Our colleague Allen West has stirred the snake pit today. Writing on the Donald Sterling scandal, he makes these points:
Fox News host and commentator Greg Gutfeld applauded this moment because of the consensus outrage being displayed. But I believe this outrage misplaced, or more accurately, mis-prioritized. NBA Commissioner Adam Silver said Sterling’s behavior was “dangerous to the NBA.”
Where is the cultural, public outrage over a behind closed door comment such as referring to the State of Israel as an “apartheid state?” Probably most of America doesn’t know who said it or even what “aparteid” means.
Or how about the outrage that should have come when our own president leaned over to then-Russian President Medvedev sayng, “Tell Putin that after my reelection I will have more flexibility” and of course Medvedev said, “I will tell Vladimir.” And now we know what that “flexibility” has allowed.
And I don’t disagree. How ridiculous is our popular culture, that we go torches-and-pitchforks for days over the repulsive comments of a private citizen, made in private, and yet the actually damaging words and actions of our president get protection from his party and the media, and a shrug of the shoulders from the people?
West has some very valid points. We ought to question the recording of Sterling’s comments, especially considering that there was a lawsuit in progress against the recorder — brought by the recordee’s wife. There’s an issue of both law and societal character here. In terms of the latter, Josef Stalin could only wish to know all the stuff we know about each other’s private moments now. On balance, it’s not a positive trend.
That said, I think we all know it would hardly be a moral triumph for Mr. Sterling to have his ugly private speech protected by the law on secretly recording phone conversations. The rule of law is always desirable, just for itself. But at this point, the cat is out of the bag, and there’s no reversing the consequences for Sterling. From the law’s standpoint, there is only the possibility of punishing his erstwhile girlfriend. Worth the bother? I’ll let the relevant prosecutor decide.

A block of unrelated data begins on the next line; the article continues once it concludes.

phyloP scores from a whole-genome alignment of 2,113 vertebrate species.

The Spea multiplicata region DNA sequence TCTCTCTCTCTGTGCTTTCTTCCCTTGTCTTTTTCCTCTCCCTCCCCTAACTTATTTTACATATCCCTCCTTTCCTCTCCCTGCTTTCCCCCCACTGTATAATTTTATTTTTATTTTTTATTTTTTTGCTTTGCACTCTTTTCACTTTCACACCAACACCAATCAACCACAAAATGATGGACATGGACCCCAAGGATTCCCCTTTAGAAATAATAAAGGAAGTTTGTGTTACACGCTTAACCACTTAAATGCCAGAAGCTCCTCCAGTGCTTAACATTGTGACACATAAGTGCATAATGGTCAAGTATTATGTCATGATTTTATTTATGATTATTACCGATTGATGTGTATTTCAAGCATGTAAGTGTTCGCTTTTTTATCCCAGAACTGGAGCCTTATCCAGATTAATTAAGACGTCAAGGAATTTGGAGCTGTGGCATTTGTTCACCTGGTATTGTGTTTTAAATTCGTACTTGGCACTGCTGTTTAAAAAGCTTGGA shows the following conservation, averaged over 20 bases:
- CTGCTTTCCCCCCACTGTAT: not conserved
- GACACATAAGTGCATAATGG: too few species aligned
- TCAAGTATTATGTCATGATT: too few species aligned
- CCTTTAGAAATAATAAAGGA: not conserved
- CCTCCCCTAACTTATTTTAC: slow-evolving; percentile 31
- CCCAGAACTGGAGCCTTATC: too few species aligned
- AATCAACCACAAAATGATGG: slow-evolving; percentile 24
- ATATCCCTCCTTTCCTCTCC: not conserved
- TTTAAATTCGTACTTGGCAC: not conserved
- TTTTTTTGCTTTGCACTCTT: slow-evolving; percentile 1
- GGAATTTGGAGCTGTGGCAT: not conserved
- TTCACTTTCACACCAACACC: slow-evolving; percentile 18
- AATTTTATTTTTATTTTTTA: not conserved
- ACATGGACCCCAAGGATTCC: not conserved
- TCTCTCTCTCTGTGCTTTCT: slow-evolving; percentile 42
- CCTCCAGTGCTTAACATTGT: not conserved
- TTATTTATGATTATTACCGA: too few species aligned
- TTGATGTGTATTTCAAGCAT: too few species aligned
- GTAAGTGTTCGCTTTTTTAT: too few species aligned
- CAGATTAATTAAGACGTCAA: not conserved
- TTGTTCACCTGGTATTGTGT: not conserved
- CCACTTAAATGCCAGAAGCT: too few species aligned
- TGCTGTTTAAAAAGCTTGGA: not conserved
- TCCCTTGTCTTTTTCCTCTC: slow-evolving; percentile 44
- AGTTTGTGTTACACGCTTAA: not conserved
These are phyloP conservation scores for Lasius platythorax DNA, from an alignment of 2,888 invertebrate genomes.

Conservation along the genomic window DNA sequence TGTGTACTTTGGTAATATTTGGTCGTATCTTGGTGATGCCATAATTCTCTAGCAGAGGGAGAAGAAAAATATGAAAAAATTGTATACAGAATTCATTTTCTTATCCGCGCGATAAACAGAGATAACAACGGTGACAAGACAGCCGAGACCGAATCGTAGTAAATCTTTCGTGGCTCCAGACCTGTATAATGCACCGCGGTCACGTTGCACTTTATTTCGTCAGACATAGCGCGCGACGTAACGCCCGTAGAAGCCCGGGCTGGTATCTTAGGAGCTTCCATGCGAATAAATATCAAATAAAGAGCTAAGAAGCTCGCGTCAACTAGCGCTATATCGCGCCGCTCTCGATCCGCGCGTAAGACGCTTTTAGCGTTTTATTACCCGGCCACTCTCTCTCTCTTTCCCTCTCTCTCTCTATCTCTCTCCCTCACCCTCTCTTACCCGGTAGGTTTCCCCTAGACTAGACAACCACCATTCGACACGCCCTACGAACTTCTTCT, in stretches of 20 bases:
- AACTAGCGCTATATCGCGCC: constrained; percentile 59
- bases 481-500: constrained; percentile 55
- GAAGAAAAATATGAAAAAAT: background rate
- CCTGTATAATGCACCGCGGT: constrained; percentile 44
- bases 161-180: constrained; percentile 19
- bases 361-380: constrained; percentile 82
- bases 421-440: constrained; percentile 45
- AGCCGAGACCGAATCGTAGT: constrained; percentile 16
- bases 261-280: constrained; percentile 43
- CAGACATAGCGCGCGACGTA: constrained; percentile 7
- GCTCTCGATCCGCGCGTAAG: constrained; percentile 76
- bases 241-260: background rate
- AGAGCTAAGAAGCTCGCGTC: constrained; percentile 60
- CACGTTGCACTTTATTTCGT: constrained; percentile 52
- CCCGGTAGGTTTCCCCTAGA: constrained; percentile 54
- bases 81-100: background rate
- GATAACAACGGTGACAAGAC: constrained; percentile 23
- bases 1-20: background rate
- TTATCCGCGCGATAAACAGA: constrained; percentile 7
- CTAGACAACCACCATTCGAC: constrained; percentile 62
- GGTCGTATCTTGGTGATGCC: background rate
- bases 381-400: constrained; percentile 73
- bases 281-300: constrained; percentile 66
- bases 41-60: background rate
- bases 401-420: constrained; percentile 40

Allen West is 100% correct that our priorities are really messed up in the matter of Sterling v. President. But on this whole issue, there is a point on which I may differ with him. West asks this:
The national outrage against Mr. Sterling has come from an act that could be illegal and inadmissible in a court of law. Nevertheless, the court of public opinion has tried and convicted Mr. Sterling of being a jerk.
But have we come to a point in America where being a jerk is grounds for confiscation of a private property?
There’s a valid sense in which this is a good question. But first we have to establish the most important factor of all, which is that no action of government has deprived Sterling of property. The action was taken by a private business association, the NBA.
There are two points to consider. One is the point I think West is making: that it is dangerous and wrong for society to agitate for punishing people for speech. He’s right. Mass waves of hysteria should never steamroll property holders. Period. It’s one of the purposes of our property laws, to protect owners against such non-accountable “takings.”
But there’s another extremely important point, and it’s one we would rue the day we disregarded, if we did the wrong thing here. As a private organization, the NBA does have a right to set rules that govern participation in its enterprises. It has a right to have a moral objection to Sterling’s behavior, and to expel him from the association.
This right of the NBA may or may not be tested in the coming days; I just saw on Fox that Sterling has now said he won’t sell the Clippers. The NBA may have to take him to court.
Don’t be too quick to wish for the NBA to lose this one. If we want religious or other special-interest organizations to have their moral rules protected by law — or even just their rules of preference — the NBA’s have to be protected too. Even when there’s a financial or property interest involved.
Should Jewish student groups be required to admit Muslim members who advocate sharia and the destruction of Israel? Should pro-life groups be required to accept pro-abortion members, and allow them to run for office within the groups? Must church-sponsored schools hire or retain employees whose beliefs or life choices violate the beliefs of the church?
The NBA has and should have the right to enforce rules that may mean, from time to time, that one of its owners suffers loss of property or interest. It can invoke the equal opportunity and non-discrimination laws of the United States in dealing with Sterling, but it shouldn’t. Those are laws that require demonstrating unequal results from policy. The NBA has the right to require better speech of Sterling. And it should have that right. Speech and leadership are a huge part of commercial success, as they are in any private group enterprise.
Allen West makes an important point about not railroading people — even disgusting people — and thinking of that as justice. But there’s a flip side to the proposition. There are things law can never do, and cultivating a truly respectful, positive, brand-worthy environment in the NBA is one of them. Law can’t work the magic that voluntary private associations work for pursuing exciting goals. Private associations have to have the rights that make them effective. Expelling Donald Sterling is one of those rights, and the NBA should have it.